# Using flats vs. sharps when writing scales

Discussion in 'General Instruction [BG]' started by Sinestra, Oct 4, 2010.

1. ### Sinestra

Sep 4, 2010
I'm teaching myself some basic music theory and something has been bothering me for a while.

Say I want to write the Eb Maj scale, which (if I'm correct) is:

Eb F G Ab Bb C D Eb

If I want to convert to minor, I move down everything besides R, 4, 5 and 8 down a half step, right?

Eb E Gb Ab Eb B Db Eb

Here's where I'm confused...does it matter if you use C# vs. Db? I realize it won't matter to me since I'll be playing the right now, but I'd still like to know to keep myself in line with the music theory.

2. ### Hollywars

Oct 7, 2009
Bethesda, Maryland
Depends on the key signature and whether it uses # or b's.

Dec 1, 2008
edit

4. ### lowfreq33

Jan 27, 2010
Nashville
Endorsing Artist: Genz Benz Amplification
It should be Eb F Gb Ab Bb Cb Db Eb

5. ### Nashrakh

Aug 16, 2008
Hamburg, Germany
Ah, the circle of fifths. Learn it, love it.

6. ### touji

Feb 12, 2009
Williamsburg, VA
It's been taught to me that whenever you write out a scale, you never repeat letters.

7. ### MalcolmAmos

Sharps go around the circle of 5ths
Flats go around the circle of 4ths.
Normally the chart has sharps going clockwise.
Normally the chart has flats going counter clockwise - I've seen it both ways.

OK that out of the way......... Look at the bottom of the circle. B & Cb are together as are F# & Gb, i.e. share the same space on the chart. IMHO makes since to use the one with the lesser sharps or flats and that is what the chart did. They show the B and not the Cb. As C# has 7 sharps and Db has 5 flats the chart used the Db, and that makes since to me - to use the Db because there are fewer accidents. As F# & Gb both have the same amount - your choice - the chart likes the Gb - I can not give you a reason why.

Back to your question about C# or Db. If others are involved probably best to go with the Db.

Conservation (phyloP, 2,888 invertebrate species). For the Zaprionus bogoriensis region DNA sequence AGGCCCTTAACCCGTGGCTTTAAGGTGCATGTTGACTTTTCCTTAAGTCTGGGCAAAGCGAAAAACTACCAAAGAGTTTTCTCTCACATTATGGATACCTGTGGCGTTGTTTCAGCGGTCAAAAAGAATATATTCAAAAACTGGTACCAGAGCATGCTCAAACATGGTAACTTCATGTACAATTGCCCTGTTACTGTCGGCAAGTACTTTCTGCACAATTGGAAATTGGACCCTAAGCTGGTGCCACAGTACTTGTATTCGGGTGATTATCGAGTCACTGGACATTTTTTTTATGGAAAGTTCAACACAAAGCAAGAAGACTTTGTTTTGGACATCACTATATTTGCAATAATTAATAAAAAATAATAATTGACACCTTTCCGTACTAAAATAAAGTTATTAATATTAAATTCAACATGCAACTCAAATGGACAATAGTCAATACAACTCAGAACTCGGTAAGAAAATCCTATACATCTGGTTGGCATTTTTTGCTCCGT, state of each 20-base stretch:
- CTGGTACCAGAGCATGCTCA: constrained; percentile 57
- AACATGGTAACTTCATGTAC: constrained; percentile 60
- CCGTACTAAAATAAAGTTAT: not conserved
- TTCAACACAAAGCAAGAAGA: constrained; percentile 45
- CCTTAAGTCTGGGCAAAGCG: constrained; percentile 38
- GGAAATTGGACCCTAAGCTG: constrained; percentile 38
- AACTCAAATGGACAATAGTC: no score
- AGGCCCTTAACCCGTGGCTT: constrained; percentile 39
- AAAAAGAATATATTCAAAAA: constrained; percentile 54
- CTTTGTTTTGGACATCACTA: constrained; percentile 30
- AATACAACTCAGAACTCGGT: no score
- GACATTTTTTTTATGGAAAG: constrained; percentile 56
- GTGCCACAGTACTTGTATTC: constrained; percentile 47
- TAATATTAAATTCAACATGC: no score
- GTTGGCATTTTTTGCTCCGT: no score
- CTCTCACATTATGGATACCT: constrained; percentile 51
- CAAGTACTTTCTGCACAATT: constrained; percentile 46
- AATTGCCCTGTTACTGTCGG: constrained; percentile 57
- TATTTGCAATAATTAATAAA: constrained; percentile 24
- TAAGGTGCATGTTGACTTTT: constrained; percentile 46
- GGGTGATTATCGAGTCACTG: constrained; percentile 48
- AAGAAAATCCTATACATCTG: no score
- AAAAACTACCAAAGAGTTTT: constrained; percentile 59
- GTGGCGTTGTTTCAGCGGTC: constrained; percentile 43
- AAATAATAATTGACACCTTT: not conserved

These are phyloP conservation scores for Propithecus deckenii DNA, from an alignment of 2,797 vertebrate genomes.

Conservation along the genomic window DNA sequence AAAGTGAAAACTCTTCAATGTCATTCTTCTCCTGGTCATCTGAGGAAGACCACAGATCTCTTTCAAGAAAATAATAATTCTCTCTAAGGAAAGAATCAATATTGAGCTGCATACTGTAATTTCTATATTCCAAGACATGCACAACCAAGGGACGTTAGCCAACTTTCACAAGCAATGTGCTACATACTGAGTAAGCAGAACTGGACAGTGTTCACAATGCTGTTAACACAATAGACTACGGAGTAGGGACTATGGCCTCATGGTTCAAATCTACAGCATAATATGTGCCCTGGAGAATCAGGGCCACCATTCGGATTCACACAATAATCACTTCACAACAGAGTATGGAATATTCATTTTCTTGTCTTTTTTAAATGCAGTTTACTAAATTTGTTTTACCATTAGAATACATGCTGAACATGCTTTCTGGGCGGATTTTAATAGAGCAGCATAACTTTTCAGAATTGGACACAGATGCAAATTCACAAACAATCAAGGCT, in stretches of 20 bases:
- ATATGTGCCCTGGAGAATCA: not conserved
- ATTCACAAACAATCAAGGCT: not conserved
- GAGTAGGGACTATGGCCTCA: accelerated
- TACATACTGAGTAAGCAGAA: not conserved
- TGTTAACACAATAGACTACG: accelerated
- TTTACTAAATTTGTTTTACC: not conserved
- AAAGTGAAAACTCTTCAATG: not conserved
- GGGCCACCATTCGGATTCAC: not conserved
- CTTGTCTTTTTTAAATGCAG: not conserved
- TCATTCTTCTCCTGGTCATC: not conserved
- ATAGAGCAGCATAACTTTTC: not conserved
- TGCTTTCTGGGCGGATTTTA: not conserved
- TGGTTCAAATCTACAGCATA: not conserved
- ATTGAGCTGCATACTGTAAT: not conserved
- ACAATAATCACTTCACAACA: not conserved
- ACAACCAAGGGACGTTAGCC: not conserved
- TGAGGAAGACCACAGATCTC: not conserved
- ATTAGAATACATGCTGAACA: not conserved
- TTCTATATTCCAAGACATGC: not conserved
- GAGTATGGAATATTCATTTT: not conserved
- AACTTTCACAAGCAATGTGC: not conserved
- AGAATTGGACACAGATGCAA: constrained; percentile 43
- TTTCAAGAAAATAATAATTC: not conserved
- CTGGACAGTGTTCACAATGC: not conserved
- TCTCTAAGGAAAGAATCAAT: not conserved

8. ### somegeezer

Oct 1, 2009
England
Do you mean mixing flats and sharps in the same scale? Because that is a no no. It doesn't make much difference if all of them are the same though. The general rule though, is that left of the circle of fifths are written in flats and the right of the circle are written using sharps.

9. ### 251

Oct 6, 2006
Metro Boston MA
The problem with teaching yourself is, your teacher doesn't know the material.

What you've described is incorrect. You don't say what books or online resources you are using. I suggest you buy a copy of this;
http://www.amazon.com/Edlys-Music-T...=sr_1_1?ie=UTF8&s=books&qid=1286249656&sr=1-1
& start at the beginning.

10. ### rbbrchkn

Feb 25, 2009
Denver, CO
First of all, you want to have every letter represented in every key, which goes along with not doubling a letter. Once you figure out which key you're in it's much easier to read if you can read the note letter and not have to hunt down the accidental to see which note you're looking for.

I find that consistency is key for using accidentals... as you're learning, if you try to keep to a pattern with writing things out it'll become obvious where you're making things unnecessarily confusing for yourself.

As for making a Major scale into a minor scale, the pattern depends on which minor scale you're looking to use. That's where the theory book comes in handy, 'cause it'll lay out what goes where, and why.

11. ### Stick_PlayerInactive

Nov 13, 2009
Somewhere on the Alaska Panhandle (Juneau)
Endorser: Plants vs. Zombies Pea Shooters
What? It is?

Then what is this scale: D, E, F, G, A, B&#9837;, C#, D?

It is a rather common scale.

12. ### kreider204

Nov 29, 2008
I assume, in context of the discussion, that he was referring to standard major (Ionian) and minor (Aeolian) scales (as opposed to your example of the harmonic minor scale).

13. ### onlyclave

Oct 28, 2005
Seattle
Well dude, harmonic minor IS the most common form of minor. It ain't that rare.

14. ### onlyclave

Oct 28, 2005
Seattle
What does that have to do with writing out the parallel minor of a diatonic scale?

15. ### zakimball

Jul 5, 2010
Fremont CA
That's a d harmonic minor scale it's an altered form of the natural minor scale, which has Cnat. instead of C#
The reason you write C# and not Db is to keep the interval relationships the same. An interval of a 2nd or 7th etc... You don't want to end with a dim 8th!